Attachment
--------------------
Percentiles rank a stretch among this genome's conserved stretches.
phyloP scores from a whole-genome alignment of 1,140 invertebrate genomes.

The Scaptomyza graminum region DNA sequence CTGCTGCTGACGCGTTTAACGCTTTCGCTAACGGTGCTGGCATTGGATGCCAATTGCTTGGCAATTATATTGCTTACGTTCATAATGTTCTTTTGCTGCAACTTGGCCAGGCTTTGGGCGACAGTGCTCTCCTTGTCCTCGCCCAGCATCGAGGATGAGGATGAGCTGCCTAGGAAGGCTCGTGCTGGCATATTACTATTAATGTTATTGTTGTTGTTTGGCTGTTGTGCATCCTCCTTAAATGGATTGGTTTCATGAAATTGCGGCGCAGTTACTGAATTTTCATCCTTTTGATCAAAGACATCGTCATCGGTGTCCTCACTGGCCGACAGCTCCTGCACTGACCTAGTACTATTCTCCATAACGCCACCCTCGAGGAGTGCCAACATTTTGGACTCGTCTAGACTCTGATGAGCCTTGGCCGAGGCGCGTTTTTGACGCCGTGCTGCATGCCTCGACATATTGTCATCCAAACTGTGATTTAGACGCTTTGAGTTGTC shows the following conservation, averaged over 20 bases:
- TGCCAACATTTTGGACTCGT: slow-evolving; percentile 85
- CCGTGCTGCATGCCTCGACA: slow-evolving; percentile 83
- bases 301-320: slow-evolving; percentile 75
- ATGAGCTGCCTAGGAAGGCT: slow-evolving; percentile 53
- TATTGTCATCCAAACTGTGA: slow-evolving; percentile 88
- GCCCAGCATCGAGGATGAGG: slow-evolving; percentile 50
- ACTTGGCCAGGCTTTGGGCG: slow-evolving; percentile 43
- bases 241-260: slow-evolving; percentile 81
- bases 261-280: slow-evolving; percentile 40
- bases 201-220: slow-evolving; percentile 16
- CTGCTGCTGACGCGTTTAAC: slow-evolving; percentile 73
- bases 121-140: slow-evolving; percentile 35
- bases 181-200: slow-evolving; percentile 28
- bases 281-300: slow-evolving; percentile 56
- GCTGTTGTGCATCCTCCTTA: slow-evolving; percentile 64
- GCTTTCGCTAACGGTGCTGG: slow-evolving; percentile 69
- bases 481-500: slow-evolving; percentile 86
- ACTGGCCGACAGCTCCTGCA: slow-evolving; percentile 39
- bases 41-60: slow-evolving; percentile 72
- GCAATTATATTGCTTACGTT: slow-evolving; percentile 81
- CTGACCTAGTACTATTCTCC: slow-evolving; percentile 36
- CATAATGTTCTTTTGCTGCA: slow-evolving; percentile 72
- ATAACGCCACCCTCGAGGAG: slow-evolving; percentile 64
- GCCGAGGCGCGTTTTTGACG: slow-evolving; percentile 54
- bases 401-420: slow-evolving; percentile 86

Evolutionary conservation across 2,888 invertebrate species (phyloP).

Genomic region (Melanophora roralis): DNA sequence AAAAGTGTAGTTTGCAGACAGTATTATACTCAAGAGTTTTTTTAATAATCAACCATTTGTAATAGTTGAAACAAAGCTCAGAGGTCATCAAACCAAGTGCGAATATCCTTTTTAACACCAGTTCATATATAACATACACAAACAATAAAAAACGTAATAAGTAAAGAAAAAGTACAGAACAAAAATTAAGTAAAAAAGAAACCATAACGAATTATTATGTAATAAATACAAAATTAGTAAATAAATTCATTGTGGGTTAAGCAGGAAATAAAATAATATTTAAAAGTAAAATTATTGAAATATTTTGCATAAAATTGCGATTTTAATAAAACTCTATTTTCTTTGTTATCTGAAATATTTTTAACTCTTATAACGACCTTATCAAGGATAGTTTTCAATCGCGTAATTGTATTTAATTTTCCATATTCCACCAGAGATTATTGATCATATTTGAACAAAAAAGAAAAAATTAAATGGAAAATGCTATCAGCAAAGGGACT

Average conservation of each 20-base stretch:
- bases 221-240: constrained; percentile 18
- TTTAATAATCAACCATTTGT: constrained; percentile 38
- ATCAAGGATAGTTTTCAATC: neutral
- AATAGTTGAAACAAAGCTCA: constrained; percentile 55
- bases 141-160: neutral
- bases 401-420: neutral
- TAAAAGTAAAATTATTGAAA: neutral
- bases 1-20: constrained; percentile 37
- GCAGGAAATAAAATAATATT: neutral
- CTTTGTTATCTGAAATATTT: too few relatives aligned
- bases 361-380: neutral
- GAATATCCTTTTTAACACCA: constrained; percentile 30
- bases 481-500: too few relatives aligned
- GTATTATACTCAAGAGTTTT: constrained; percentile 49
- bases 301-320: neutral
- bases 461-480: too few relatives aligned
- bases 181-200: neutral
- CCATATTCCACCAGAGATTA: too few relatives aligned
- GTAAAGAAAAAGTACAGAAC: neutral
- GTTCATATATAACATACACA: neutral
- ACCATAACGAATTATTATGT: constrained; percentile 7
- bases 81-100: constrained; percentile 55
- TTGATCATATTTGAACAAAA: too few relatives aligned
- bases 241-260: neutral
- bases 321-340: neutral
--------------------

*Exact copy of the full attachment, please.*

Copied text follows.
Percentiles rank a stretch among this genome's conserved stretches.
phyloP scores from a whole-genome alignment of 1,140 invertebrate genomes.

The Scaptomyza graminum region DNA sequence CTGCTGCTGACGCGTTTAACGCTTTCGCTAACGGTGCTGGCATTGGATGCCAATTGCTTGGCAATTATATTGCTTACGTTCATAATGTTCTTTTGCTGCAACTTGGCCAGGCTTTGGGCGACAGTGCTCTCCTTGTCCTCGCCCAGCATCGAGGATGAGGATGAGCTGCCTAGGAAGGCTCGTGCTGGCATATTACTATTAATGTTATTGTTGTTGTTTGGCTGTTGTGCATCCTCCTTAAATGGATTGGTTTCATGAAATTGCGGCGCAGTTACTGAATTTTCATCCTTTTGATCAAAGACATCGTCATCGGTGTCCTCACTGGCCGACAGCTCCTGCACTGACCTAGTACTATTCTCCATAACGCCACCCTCGAGGAGTGCCAACATTTTGGACTCGTCTAGACTCTGATGAGCCTTGGCCGAGGCGCGTTTTTGACGCCGTGCTGCATGCCTCGACATATTGTCATCCAAACTGTGATTTAGACGCTTTGAGTTGTC shows the following conservation, averaged over 20 bases:
- TGCCAACATTTTGGACTCGT: slow-evolving; percentile 85
- CCGTGCTGCATGCCTCGACA: slow-evolving; percentile 83
- bases 301-320: slow-evolving; percentile 75
- ATGAGCTGCCTAGGAAGGCT: slow-evolving; percentile 53
- TATTGTCATCCAAACTGTGA: slow-evolving; percentile 88
- GCCCAGCATCGAGGATGAGG: slow-evolving; percentile 50
- ACTTGGCCAGGCTTTGGGCG: slow-evolving; percentile 43
- bases 241-260: slow-evolving; percentile 81
- bases 261-280: slow-evolving; percentile 40
- bases 201-220: slow-evolving; percentile 16
- CTGCTGCTGACGCGTTTAAC: slow-evolving; percentile 73
- bases 121-140: slow-evolving; percentile 35
- bases 181-200: slow-evolving; percentile 28
- bases 281-300: slow-evolving; percentile 56
- GCTGTTGTGCATCCTCCTTA: slow-evolving; percentile 64
- GCTTTCGCTAACGGTGCTGG: slow-evolving; percentile 69
- bases 481-500: slow-evolving; percentile 86
- ACTGGCCGACAGCTCCTGCA: slow-evolving; percentile 39
- bases 41-60: slow-evolving; percentile 72
- GCAATTATATTGCTTACGTT: slow-evolving; percentile 81
- CTGACCTAGTACTATTCTCC: slow-evolving; percentile 36
- CATAATGTTCTTTTGCTGCA: slow-evolving; percentile 72
- ATAACGCCACCCTCGAGGAG: slow-evolving; percentile 64
- GCCGAGGCGCGTTTTTGACG: slow-evolving; percentile 54
- bases 401-420: slow-evolving; percentile 86

Evolutionary conservation across 2,888 invertebrate species (phyloP).

Genomic region (Melanophora roralis): DNA sequence AAAAGTGTAGTTTGCAGACAGTATTATACTCAAGAGTTTTTTTAATAATCAACCATTTGTAATAGTTGAAACAAAGCTCAGAGGTCATCAAACCAAGTGCGAATATCCTTTTTAACACCAGTTCATATATAACATACACAAACAATAAAAAACGTAATAAGTAAAGAAAAAGTACAGAACAAAAATTAAGTAAAAAAGAAACCATAACGAATTATTATGTAATAAATACAAAATTAGTAAATAAATTCATTGTGGGTTAAGCAGGAAATAAAATAATATTTAAAAGTAAAATTATTGAAATATTTTGCATAAAATTGCGATTTTAATAAAACTCTATTTTCTTTGTTATCTGAAATATTTTTAACTCTTATAACGACCTTATCAAGGATAGTTTTCAATCGCGTAATTGTATTTAATTTTCCATATTCCACCAGAGATTATTGATCATATTTGAACAAAAAAGAAAAAATTAAATGGAAAATGCTATCAGCAAAGGGACT

Average conservation of each 20-base stretch:
- bases 221-240: constrained; percentile 18
- TTTAATAATCAACCATTTGT: constrained; percentile 38
- ATCAAGGATAGTTTTCAATC: neutral
- AATAGTTGAAACAAAGCTCA: constrained; percentile 55
- bases 141-160: neutral
- bases 401-420: neutral
- TAAAAGTAAAATTATTGAAA: neutral
- bases 1-20: constrained; percentile 37
- GCAGGAAATAAAATAATATT: neutral
- CTTTGTTATCTGAAATATTT: too few relatives aligned
- bases 361-380: neutral
- GAATATCCTTTTTAACACCA: constrained; percentile 30
- bases 481-500: too few relatives aligned
- GTATTATACTCAAGAGTTTT: constrained; percentile 49
- bases 301-320: neutral
- bases 461-480: too few relatives aligned
- bases 181-200: neutral
- CCATATTCCACCAGAGATTA: too few relatives aligned
- GTAAAGAAAAAGTACAGAAC: neutral
- GTTCATATATAACATACACA: neutral
- ACCATAACGAATTATTATGT: constrained; percentile 7
- bases 81-100: constrained; percentile 55
- TTGATCATATTTGAACAAAA: too few relatives aligned
- bases 241-260: neutral
- bases 321-340: neutral